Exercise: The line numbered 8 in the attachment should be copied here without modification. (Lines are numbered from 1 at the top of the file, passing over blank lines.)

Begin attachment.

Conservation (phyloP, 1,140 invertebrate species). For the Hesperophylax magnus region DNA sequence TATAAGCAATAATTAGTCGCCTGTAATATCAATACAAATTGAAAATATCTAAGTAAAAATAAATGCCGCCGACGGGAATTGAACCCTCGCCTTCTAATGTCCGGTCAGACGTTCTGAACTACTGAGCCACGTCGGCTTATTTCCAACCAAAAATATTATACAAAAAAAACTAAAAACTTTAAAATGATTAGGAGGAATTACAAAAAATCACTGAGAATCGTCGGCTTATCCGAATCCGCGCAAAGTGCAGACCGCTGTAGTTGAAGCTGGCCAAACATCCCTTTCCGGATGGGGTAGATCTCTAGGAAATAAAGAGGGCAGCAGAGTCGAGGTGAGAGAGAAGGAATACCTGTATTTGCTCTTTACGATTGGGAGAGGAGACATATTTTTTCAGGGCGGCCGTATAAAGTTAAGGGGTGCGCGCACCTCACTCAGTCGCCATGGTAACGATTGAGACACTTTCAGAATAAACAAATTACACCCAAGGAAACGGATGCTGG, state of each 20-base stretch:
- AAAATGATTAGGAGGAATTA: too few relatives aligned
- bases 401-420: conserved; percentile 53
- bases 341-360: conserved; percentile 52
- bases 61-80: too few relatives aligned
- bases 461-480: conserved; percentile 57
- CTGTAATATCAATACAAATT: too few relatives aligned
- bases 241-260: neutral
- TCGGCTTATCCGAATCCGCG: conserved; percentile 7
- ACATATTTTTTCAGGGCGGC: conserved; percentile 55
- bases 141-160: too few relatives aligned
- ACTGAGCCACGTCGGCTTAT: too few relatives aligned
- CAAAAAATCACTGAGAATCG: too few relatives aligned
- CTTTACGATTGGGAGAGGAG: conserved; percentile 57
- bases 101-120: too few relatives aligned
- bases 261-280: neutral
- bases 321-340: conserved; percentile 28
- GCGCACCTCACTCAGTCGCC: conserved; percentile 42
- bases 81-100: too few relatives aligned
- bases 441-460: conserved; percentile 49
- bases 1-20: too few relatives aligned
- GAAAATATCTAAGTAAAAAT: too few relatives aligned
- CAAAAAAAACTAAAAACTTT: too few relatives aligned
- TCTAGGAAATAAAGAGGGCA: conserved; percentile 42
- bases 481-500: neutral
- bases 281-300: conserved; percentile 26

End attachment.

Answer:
- bases 241-260: neutral